At that point Luke took her arm and pulled her into the kitchen where an argument ensued. Tony heard raised voices but couldn’t make out what the duo were saying. They came back into the living room after about ten minutes. Sophie looked angry; Luke determined.
“Ok. I accept your offer. We’ll stay here and you can see the kids as often as you like.” Tony felt like a huge weight had been lifted off his shoulders.
He moved out the next day and visited the twins every day after that, arriving at the house late in the afternoon. They played football in the garden until bath time at 6pm. The boys loved water and bath time had become an extension of playtime.
Tony filled up the tub in the master bedroom and the twins splashed around, playing with their boats and singing ‘Row row row your boat, gently down the stream’, a nursery rhyme they had learned at their new school. He asked questions about their day and they told him all about the new friends they had made and what their teacher was like.
Tony then soaped a sponge and washed them thoroughly, rinsed and towelled them dry. After that was dinner time. The twins insisted on feeding themselves but they made such a mess with food flying everywhere that Sophie had them eat in the kitchen on a khanga spread on the floor under the watchful eye of Emily, the maid.
Afterwards, they joined their parents in the living room and watched cartoons for half an hour before bed time. Tony led them back to the bathroom and supervised as they brushed their teeth, then tucked them in before saying goodnight. He usually left Sophie reading them a bedtime story.
A few days before the twins started school, Tony presented Sophie with a Toyota Hilux double cabin pick up and driver for their use. Sophie rejected the gift on the spot.
“I want you to know that I heard you,” he told her, handing her the logbook. “It’s in your name. That means whatever happens between us, the car will always be yours and you don’t have to worry about the boys getting used to it and then it disappears.”
He made the last statement with a grin expecting her to see the humour but Sophie didn’t bite. “I’ll leave the car here. Just call Joram whenever you need to go somewhere,” he finally said with a sigh. Sophie could be so stubborn sometimes. She hadn’t yet used the car.
Makena told him to be patient. That she would soon realise how silly it was to walk to the main road daily to catch a matatu and yet she had a more convenient means of transport at her disposal. They had both clearly underestimated Sophie’s stubbornness. She could continue walking for all he cared, but he would be damned if his children got rained on when he had provided a car for them.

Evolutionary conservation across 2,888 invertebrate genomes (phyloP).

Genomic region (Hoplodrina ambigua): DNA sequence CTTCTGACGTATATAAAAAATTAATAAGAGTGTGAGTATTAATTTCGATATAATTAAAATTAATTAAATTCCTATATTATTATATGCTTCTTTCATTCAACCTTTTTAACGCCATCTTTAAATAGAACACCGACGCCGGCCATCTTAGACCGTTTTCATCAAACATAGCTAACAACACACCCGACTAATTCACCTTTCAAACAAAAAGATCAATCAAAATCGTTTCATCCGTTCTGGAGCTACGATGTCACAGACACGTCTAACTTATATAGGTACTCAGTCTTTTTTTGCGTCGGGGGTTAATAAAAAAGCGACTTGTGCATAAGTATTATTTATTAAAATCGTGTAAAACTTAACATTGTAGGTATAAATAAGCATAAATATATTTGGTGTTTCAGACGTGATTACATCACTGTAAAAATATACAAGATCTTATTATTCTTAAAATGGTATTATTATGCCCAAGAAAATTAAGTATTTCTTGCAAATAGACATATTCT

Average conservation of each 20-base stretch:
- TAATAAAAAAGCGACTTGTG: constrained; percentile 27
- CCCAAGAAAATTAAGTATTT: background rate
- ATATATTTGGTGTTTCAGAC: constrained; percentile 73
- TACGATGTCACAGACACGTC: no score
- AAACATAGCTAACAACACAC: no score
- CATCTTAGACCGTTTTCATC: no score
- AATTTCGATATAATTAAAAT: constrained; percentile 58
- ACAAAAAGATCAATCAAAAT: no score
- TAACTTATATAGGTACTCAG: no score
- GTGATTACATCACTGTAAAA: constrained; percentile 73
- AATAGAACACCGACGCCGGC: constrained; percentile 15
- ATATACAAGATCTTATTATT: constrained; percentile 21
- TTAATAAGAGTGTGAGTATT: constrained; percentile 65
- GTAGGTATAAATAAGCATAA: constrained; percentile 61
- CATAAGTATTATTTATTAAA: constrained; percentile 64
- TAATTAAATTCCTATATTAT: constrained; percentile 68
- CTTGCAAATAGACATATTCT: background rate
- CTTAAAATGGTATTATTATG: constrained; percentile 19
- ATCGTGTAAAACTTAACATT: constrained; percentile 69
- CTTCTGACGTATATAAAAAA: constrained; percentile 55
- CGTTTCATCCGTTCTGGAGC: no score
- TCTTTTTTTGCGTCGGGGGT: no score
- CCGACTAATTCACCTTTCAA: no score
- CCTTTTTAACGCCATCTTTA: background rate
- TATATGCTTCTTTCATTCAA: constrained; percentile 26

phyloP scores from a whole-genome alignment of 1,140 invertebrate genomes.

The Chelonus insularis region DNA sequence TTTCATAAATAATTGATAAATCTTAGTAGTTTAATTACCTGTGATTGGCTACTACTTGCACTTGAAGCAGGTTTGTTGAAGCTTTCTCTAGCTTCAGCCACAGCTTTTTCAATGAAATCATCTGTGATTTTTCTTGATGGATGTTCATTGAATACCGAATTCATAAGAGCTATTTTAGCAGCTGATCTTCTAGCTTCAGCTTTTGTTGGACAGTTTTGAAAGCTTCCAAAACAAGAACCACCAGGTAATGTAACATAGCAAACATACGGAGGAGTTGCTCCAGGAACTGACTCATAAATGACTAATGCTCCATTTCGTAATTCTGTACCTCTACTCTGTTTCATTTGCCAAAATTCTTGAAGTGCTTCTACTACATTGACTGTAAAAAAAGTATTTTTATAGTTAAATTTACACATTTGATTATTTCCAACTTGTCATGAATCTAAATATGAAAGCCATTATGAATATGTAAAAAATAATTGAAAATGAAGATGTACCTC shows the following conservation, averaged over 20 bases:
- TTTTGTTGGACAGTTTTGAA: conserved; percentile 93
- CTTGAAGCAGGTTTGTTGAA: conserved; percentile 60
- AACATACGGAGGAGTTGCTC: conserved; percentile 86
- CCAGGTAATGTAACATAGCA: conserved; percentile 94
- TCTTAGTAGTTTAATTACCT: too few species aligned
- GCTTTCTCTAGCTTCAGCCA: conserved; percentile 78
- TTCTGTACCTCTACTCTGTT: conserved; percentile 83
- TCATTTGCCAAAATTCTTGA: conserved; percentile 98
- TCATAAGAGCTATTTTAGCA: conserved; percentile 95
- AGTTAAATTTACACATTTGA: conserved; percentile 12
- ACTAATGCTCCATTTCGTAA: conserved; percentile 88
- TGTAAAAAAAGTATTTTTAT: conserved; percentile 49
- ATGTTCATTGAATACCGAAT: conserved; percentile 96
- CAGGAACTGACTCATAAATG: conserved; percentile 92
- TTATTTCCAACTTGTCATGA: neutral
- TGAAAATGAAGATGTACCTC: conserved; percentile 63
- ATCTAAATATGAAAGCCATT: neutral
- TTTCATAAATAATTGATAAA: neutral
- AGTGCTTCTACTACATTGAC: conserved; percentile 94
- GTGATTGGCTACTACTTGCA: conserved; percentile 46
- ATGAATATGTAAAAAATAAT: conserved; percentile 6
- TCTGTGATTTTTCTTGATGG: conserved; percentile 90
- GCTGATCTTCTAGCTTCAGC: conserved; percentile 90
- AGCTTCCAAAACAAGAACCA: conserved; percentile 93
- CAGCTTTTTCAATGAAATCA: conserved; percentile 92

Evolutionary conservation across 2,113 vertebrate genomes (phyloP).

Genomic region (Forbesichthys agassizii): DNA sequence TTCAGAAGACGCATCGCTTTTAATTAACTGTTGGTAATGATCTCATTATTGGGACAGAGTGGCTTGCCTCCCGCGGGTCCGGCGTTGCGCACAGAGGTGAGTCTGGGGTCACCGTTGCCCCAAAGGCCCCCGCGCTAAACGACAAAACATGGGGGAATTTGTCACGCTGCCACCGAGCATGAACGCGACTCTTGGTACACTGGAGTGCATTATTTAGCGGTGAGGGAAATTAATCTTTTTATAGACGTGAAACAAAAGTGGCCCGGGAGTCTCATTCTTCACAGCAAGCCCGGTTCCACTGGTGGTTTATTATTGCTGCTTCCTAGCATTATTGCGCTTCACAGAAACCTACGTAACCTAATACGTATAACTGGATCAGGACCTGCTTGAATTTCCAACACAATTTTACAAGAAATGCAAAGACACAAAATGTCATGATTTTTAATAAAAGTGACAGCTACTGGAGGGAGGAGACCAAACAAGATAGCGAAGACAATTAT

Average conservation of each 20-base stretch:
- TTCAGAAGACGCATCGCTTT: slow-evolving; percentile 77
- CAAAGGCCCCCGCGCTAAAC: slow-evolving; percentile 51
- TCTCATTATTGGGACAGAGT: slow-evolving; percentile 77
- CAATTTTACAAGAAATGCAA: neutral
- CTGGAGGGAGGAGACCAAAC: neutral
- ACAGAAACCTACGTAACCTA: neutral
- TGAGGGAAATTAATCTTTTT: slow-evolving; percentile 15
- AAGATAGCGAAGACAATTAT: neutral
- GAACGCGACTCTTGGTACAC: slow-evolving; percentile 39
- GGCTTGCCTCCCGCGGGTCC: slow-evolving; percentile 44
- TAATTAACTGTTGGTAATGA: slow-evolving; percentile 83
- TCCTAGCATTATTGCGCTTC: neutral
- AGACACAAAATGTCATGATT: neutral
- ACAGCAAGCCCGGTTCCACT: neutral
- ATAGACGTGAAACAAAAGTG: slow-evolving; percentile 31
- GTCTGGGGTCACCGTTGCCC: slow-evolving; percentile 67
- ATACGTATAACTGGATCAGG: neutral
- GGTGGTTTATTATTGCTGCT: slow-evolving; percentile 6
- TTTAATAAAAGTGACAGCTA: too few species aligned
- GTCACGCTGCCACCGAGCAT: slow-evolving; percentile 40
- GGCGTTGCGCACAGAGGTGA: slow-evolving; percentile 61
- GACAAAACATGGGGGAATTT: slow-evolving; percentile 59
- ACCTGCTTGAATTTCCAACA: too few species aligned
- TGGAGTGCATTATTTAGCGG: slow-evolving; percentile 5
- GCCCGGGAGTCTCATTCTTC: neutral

Tony stopped the car when he saw the kids. “Get in.”
“Daddy,” Kevin squealed in joy when he saw his father. They jumped into the backseat, followed by Emily who looked at him apprehensively but he didn’t say anything to her. It wasn’t her fault she had a hard headed employer who wouldn’t listen to reason.
Once at the house, the boys put down their back packs and turned to him hopefully. “Can we play footie?” Kevin asked.
Tony shook his head. “It’s too cold. How about a board game instead? Snakes and ladders or Ludo?”
“Snakes and ladders,” they both shouted in unison. Tony went to the sideboard and removed the game from a cabinet as Emily went into the kitchen to prepare a snack for the twins. Time flew as they played, chatting and laughing merrily. Soon it was bath time. Tony ushered the boys upstairs where he filled the tub with water. He had come to treasure this daily ritual with the boys.
He had spent so much time with them that he could now tell them apart easily. Sean had a slightly bigger forehead than his brother and his voice had a lower pitch. Their personalities were completely different. Kevin was the more outgoing of the two and liked to play rough. Sean loved to draw and could often be found in corners scribbling in his paint books, leaving scraps of paper all over the house.
By the time Sophie arrived home at 7pm, Tony had calmed down sufficiently to have a conversation with her without shouting. The boys always had that effect on him. No matter how rough his day had been, spending time with Kevin and Sean always restored his good humour.
He didn’t broach the subject of the boys walking home in the rain until after she came downstairs after tucking the twins in for the night. She paused in surprise at the doorway to the living room when she spotted him sitting on the sofa watching television. Normally, he left as soon as he said goodnight to the boys, leaving her to read to them.
She came further into the room, sat on one of the armchairs and looked at him warily. She knew he was upset. No doubt the boys had mentioned that he had given them a lift that afternoon.
“Why were Kevin and Sean walking home in the rain?” he began, keeping his voice even and steady.
“That was unfortunate. I instructed Emily to be taking a taxi when the weather is bad. When I spoke to her earlier, she explained she didn’t have enough money. I’ve told her to use my usual cab guy whenever she needs to and I’ll pay later so it won’t happen again,” Sophie assured him.